I spent last weekend judging PSO’s Pacific Pole Championship, as I do every year. I genuinely enjoy judging – I love seeing what people bring to the stage, but more than that, I really enjoy the process of providing feedback. I hope what I tell people is constructive (and that nobody thinks I’m a bitch for giving them suggestions of things to improve) – and I look at it as an opportunity to learn how to better coach our competitors as well. An example of this: the scoresheets for 2019 are different than in previous years, so we judged on a new criteria, and it completely changed how I awarded points…and it will change how I coach people in the future.
Another change for 2019 was the reintroduction of the Freedance category. I remember this being around when I first completed in 2012 – at that time, competitors were assigned a song and able to hear it a few times right before they went on stage. For this year, the competitors did not hear their music until they stepped on stage.
I was part of the judging panel for both of the Freedance categories at PPC, which were split into Junior/Senior and Master/Grand Master – since this is considered an experimental category, there were no levels assigned, only age brackets. This was also how things ran when they first introduced the Low Flow category, too.
I’m super grateful to have been a part of the judging process for this, but it got me thinking quite a bit about Freedance/Freestyle and the misperceptions of it within the pole community.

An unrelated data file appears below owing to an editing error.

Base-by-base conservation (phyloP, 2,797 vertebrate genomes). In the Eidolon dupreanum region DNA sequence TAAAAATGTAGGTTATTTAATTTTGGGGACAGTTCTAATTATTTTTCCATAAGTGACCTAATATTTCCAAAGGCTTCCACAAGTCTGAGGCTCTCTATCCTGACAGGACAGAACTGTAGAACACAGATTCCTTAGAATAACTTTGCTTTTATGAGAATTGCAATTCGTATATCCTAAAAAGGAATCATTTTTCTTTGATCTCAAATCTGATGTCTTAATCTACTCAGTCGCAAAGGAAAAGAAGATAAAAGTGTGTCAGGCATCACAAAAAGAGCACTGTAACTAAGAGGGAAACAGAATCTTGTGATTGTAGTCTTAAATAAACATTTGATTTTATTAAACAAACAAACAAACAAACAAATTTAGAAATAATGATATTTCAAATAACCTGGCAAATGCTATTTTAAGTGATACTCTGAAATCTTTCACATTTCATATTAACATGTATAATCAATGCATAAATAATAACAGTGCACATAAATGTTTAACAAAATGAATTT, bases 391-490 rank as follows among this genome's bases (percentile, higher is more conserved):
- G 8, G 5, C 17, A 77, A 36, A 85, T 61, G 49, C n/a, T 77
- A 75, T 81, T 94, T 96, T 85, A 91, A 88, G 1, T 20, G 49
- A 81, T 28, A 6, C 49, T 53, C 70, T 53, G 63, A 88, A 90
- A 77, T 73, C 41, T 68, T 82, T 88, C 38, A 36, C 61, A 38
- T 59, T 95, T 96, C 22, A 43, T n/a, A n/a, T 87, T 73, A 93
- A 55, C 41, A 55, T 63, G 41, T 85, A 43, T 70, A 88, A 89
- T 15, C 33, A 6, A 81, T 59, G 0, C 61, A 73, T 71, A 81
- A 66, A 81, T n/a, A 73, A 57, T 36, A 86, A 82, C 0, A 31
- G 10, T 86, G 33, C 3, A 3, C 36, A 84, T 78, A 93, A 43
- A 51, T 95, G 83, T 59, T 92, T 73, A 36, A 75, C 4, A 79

I teach Freedance weekly, and I have for around 4 years. Before that, I was invested in it as a student. If there was any genre within pole that feels like mine, it’s this one. I’m deeply connected to it in a way that makes me excited to share it, but also protective of what I believe it to be.
To me, freestyle is about connection: to an audience, a story, a character/being, an emotion, or another prompt of some kind – it’s driven by a focus on that parameter, and that’s what I look for in the technique: are you connected to or focused on something that is larger than tricks?
I would venture to guess that this is NOT what most people would look for when watching a Freedance Competition Category, largely due to a lack of understanding of Freedance Technique (including that it even exists as a thing).
My feeling on this is obviously colored by the fact that I teach freestyle technique: there IS a technique to it, but it is not the same type of technique one would see in other categories, and very few people seem to understand it because freestyle is so rarely taught.
What I am looking for in technique for freestyle is different from what a non-freestyler would look for…I don’t care so much about trick passes, for example. I’ll forgive cleanliness to a certain degree, in favor of other elements I consider more important for the genre. I don’t give a shit if you go up the pole at all – in fact, in my class, the majority of students stay at the base (I can count on one hand the number of students I have had who have gone up the pole with any regularity). Going up the pole doesn’t show me anything about your Freedance Technique unless you do the work to incorporate it into your aerial work.
Do I feel like Freedance has a place in competitions? Yes. I do. I’m actually really excited about the idea of it, because it means that there’s a chance that Freedance will a) become more widely understood, accepted, and even celebrated and b) more people might be willing to try it.